# Degree of the projection map of projective plane curve to projective line

Let $$\mathbb{P}^1$$ be the complex projective line and $$\mathbb{P}^2$$ be the complex projective plane. Let $$\mathcal{C} \subset \mathbb{P}^2$$ be a compact projective plane curve, i.e. the zero locus of a homogeneous polynomial $$F \in \mathbb{C}[X,Y,Z]$$ of degree $$d$$. We consider the holomorphic map between Riemann surfaces $$\pi : \mathcal{C} \to \mathbb{P}^1, \, [x:y:z] \mapsto [x:z]$$. I want to show that the degree of this map is equal to $$d$$, as it is stated in "Algebraic Curves and Riemann Surfaces" by R. Miranda (Plücker's formula, page 144) and in this post (without further details) : Genus of a smooth projective curve.

My attempt is the following. We take $$p = [x_0,z_0] \in \mathbb{P}^1$$ such that it is not the image by $$\pi$$ of a ramification point (it is possible as ramifications points are a finite subset of $$\mathcal{C}$$, the latter being compact). Then the degree of $$\pi$$ is just the number of preimages of $$p$$. Without loss of generalities we suppose $$x_0 \neq 0$$ so we can rewrite $$p = [1:w_0]$$. Now a preimage of $$p$$ is of the form $$[1:y:w_0]$$ and such that $$F(1,y,w_0) = 0$$. If $$f(Y) = F(1,Y,w_0) \in \mathbb{C}[Y]$$ we see that preimages of $$p$$ are in bijection with roots of $$f$$.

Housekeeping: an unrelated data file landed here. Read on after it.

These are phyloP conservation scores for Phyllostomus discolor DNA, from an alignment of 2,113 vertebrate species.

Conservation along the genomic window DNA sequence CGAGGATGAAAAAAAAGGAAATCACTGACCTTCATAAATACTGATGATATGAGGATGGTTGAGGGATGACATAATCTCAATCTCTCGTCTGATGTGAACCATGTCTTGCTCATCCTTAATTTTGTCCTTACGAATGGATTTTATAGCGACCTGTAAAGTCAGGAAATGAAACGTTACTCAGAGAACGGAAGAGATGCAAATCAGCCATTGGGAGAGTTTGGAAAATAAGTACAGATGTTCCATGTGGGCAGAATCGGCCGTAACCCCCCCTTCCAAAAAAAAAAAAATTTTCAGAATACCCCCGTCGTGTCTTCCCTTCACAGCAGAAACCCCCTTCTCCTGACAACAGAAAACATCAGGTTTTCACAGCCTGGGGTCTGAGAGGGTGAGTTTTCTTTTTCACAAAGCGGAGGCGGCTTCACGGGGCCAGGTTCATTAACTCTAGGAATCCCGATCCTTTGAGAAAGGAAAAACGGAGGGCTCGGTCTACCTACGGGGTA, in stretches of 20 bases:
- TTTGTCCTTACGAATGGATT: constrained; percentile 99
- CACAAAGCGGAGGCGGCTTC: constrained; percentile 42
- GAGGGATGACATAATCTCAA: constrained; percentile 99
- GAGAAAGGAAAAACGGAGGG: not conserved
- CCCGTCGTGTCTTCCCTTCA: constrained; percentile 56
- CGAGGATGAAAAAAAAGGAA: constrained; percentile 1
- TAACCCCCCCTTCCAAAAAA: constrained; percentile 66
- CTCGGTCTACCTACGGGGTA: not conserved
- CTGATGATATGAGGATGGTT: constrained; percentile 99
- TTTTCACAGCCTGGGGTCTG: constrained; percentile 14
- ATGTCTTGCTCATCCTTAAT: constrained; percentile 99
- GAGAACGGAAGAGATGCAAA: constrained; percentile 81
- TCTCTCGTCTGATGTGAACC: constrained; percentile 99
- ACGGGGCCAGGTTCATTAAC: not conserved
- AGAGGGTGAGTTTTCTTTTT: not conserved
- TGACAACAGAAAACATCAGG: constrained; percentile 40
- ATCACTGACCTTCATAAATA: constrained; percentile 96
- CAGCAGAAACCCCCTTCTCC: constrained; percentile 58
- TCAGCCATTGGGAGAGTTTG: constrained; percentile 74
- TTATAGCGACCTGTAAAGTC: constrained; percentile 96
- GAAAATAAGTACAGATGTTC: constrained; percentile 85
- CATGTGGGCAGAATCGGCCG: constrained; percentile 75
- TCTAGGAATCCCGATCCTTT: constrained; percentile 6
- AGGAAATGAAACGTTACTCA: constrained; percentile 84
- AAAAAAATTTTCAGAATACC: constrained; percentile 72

So I'd like to show that $$f$$ has $$d$$ distinct roots, but I don't see how to prove this (and I'm not 100% sure it is the right statement). Any help is welcome !

• Does this answer your question? Plucker's Formula proof Commented Jun 4, 2023 at 19:00
• @M.C. Oh yes thank you I had not seen that post ! Commented Jun 5, 2023 at 12:02

I helps me a lot to think about this more geometrically: You can embed $$\mathbb P^1$$ as a line $$L$$ into $$\mathbb P^2$$ by $$\mathbb P^1 \ni [x:z] \mapsto [x:0:z] \in L \subset \mathbb P^2.$$ With that embedding in mind, you may think of your map $$\pi: \mathbb P^2 \setminus \{[0:1:0]\} \to \mathbb P^1$$ as the projection from the point $$[0:1:0]$$ to $$L$$. This means that the image point $$\pi([x:y:z])\in L$$ is the point obtained by intersecting the line $$N$$, which connects $$[0:1:0]$$ and $$[x:y:z]$$, with $$L$$. As $$N$$ is a line, it intersects $$C$$ in $$d$$ points, counted with multiplicitiy.